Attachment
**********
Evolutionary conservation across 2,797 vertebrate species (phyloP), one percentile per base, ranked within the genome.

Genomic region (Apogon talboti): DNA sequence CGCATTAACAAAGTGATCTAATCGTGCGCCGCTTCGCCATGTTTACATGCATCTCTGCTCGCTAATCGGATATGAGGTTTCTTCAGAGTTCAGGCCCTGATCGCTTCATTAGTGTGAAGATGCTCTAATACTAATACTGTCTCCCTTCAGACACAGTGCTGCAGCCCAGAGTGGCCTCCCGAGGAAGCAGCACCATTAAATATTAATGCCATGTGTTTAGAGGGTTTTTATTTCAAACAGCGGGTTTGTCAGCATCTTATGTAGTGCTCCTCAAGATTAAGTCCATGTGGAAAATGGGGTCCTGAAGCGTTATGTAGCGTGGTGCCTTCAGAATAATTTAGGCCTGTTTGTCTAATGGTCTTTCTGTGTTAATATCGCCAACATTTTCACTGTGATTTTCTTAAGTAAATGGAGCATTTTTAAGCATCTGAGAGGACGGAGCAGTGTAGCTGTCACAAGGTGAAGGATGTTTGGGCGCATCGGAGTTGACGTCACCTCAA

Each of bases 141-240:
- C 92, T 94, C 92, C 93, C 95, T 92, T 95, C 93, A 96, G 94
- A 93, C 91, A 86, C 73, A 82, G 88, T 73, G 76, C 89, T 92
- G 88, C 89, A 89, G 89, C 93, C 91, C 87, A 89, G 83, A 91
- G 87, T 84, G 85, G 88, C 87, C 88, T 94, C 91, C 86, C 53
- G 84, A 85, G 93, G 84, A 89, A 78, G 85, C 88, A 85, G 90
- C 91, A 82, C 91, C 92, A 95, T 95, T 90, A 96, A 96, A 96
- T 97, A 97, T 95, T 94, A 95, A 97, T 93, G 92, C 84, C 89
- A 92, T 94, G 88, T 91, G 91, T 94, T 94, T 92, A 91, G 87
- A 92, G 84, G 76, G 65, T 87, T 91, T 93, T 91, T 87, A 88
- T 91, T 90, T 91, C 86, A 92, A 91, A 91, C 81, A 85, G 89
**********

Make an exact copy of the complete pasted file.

Evolutionary conservation across 2,797 vertebrate species (phyloP), one percentile per base, ranked within the genome.

Genomic region (Apogon talboti): DNA sequence CGCATTAACAAAGTGATCTAATCGTGCGCCGCTTCGCCATGTTTACATGCATCTCTGCTCGCTAATCGGATATGAGGTTTCTTCAGAGTTCAGGCCCTGATCGCTTCATTAGTGTGAAGATGCTCTAATACTAATACTGTCTCCCTTCAGACACAGTGCTGCAGCCCAGAGTGGCCTCCCGAGGAAGCAGCACCATTAAATATTAATGCCATGTGTTTAGAGGGTTTTTATTTCAAACAGCGGGTTTGTCAGCATCTTATGTAGTGCTCCTCAAGATTAAGTCCATGTGGAAAATGGGGTCCTGAAGCGTTATGTAGCGTGGTGCCTTCAGAATAATTTAGGCCTGTTTGTCTAATGGTCTTTCTGTGTTAATATCGCCAACATTTTCACTGTGATTTTCTTAAGTAAATGGAGCATTTTTAAGCATCTGAGAGGACGGAGCAGTGTAGCTGTCACAAGGTGAAGGATGTTTGGGCGCATCGGAGTTGACGTCACCTCAA

Each of bases 141-240:
- C 92, T 94, C 92, C 93, C 95, T 92, T 95, C 93, A 96, G 94
- A 93, C 91, A 86, C 73, A 82, G 88, T 73, G 76, C 89, T 92
- G 88, C 89, A 89, G 89, C 93, C 91, C 87, A 89, G 83, A 91
- G 87, T 84, G 85, G 88, C 87, C 88, T 94, C 91, C 86, C 53
- G 84, A 85, G 93, G 84, A 89, A 78, G 85, C 88, A 85, G 90
- C 91, A 82, C 91, C 92, A 95, T 95, T 90, A 96, A 96, A 96
- T 97, A 97, T 95, T 94, A 95, A 97, T 93, G 92, C 84, C 89
- A 92, T 94, G 88, T 91, G 91, T 94, T 94, T 92, A 91, G 87
- A 92, G 84, G 76, G 65, T 87, T 91, T 93, T 91, T 87, A 88
- T 91, T 90, T 91, C 86, A 92, A 91, A 91, C 81, A 85, G 89